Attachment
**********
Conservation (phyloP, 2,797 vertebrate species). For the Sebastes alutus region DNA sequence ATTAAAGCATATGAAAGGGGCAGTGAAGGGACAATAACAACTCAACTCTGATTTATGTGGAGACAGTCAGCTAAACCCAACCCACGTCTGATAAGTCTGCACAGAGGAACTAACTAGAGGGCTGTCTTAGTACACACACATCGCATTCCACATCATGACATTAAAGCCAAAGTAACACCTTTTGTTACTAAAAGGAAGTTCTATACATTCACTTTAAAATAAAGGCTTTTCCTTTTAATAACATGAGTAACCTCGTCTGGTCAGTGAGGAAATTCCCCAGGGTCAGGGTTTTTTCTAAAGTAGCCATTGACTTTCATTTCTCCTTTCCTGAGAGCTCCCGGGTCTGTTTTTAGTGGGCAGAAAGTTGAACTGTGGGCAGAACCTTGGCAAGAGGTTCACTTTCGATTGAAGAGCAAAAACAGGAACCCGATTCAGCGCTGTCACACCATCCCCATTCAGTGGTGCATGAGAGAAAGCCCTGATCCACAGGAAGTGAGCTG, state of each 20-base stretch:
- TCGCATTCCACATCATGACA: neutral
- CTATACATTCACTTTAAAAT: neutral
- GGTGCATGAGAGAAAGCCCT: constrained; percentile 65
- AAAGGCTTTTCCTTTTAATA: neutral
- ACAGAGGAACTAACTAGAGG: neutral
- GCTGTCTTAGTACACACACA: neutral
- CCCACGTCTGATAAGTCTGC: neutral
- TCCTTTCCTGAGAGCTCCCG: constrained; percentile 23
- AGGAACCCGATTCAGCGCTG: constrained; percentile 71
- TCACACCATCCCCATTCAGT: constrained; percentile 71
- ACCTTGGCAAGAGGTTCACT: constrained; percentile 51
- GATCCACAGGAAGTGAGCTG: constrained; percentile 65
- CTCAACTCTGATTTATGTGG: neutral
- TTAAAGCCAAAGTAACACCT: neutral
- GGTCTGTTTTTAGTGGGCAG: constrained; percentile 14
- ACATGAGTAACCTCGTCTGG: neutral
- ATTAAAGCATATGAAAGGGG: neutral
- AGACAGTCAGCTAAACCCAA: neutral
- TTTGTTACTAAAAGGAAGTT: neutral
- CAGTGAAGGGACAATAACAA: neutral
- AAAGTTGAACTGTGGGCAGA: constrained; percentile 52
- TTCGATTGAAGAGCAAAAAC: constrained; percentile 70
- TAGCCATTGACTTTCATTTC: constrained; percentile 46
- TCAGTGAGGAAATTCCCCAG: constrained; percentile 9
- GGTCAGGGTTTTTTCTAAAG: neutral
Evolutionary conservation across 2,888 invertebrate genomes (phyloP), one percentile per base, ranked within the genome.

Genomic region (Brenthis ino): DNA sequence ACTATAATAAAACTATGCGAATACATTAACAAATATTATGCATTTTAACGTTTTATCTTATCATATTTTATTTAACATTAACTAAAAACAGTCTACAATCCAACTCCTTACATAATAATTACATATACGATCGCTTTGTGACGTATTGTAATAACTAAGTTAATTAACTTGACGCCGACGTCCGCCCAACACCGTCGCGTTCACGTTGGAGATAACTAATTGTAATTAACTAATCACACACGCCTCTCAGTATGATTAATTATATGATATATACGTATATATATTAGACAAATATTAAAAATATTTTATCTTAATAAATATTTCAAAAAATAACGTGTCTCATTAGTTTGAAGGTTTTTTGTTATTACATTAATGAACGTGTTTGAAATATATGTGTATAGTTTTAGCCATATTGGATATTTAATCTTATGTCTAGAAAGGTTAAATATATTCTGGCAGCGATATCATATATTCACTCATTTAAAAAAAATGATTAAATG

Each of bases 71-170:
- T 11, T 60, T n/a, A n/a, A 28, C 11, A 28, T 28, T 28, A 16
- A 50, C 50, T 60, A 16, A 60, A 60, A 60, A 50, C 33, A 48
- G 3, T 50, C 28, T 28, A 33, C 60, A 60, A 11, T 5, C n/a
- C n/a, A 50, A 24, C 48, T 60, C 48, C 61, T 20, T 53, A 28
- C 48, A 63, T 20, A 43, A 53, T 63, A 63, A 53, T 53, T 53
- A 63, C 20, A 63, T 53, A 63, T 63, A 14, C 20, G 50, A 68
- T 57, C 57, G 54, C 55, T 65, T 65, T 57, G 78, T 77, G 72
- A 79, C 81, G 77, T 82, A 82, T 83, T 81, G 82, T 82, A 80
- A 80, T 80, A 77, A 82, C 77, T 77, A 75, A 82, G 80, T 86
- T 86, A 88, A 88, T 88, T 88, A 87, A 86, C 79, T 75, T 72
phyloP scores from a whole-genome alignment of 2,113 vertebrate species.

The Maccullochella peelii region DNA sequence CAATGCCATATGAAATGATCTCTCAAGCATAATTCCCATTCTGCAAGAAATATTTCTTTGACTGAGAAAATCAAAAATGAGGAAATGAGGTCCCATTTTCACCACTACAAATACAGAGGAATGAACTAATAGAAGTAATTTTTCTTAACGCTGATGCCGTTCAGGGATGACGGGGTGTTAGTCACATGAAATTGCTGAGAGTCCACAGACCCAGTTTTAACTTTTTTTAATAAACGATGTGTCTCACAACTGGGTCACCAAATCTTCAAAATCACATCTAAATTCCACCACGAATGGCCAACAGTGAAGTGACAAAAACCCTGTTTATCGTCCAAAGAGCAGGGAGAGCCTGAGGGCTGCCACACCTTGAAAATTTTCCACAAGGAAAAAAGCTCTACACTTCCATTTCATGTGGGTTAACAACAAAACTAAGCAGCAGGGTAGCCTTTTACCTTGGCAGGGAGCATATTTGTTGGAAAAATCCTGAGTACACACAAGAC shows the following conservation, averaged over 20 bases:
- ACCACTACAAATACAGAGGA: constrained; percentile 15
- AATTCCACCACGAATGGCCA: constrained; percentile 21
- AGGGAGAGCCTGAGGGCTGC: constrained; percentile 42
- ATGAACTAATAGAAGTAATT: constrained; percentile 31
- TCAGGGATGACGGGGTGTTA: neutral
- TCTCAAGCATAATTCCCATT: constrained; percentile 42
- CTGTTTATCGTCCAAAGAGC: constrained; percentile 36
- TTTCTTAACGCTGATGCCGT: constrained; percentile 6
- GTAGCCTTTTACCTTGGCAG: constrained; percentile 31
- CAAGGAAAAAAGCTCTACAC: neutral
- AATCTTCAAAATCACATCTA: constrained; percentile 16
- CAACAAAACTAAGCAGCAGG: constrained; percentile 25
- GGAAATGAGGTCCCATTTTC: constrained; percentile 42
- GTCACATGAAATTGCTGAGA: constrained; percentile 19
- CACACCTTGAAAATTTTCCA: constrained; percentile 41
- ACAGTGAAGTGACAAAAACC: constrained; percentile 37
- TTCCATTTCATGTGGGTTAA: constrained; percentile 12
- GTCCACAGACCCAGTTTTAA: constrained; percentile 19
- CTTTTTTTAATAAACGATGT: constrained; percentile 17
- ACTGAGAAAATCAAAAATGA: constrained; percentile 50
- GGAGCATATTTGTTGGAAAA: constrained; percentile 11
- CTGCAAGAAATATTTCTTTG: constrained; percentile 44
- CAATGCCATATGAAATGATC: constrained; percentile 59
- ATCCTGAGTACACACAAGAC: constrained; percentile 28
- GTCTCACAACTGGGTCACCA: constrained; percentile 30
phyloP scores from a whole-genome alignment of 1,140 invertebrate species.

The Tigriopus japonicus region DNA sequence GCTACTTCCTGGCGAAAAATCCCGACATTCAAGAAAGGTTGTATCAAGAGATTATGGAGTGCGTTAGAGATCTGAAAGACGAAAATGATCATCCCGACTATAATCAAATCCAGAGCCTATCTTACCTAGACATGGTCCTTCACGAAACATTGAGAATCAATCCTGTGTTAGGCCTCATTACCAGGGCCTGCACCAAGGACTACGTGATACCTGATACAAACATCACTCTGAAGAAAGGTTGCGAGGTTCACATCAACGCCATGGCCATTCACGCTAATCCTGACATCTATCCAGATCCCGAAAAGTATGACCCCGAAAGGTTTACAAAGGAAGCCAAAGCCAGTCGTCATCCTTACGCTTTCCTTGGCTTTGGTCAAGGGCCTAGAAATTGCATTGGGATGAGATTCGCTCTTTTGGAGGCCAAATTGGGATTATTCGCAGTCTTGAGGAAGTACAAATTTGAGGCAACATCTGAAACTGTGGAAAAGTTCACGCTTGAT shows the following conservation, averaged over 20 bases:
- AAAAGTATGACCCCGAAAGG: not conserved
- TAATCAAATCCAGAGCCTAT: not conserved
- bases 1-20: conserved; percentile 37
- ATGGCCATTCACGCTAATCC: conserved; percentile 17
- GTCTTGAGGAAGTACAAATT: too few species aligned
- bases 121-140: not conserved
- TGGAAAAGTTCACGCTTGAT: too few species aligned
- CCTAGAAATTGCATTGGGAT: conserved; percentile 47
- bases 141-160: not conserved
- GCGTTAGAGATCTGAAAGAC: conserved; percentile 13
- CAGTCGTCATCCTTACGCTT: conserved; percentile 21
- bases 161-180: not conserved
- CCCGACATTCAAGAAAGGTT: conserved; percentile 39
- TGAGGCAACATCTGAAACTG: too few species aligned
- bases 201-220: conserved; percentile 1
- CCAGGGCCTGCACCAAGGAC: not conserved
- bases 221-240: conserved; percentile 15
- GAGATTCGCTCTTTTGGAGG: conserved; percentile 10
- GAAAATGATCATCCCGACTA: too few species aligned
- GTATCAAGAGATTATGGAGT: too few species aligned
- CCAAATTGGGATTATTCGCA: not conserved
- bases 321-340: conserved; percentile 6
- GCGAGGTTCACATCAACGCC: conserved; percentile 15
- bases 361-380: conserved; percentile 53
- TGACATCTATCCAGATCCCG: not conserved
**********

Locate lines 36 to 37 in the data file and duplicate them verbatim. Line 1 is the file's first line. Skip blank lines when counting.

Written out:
- T 57, C 57, G 54, C 55, T 65, T 65, T 57, G 78, T 77, G 72
- A 79, C 81, G 77, T 82, A 82, T 83, T 81, G 82, T 82, A 80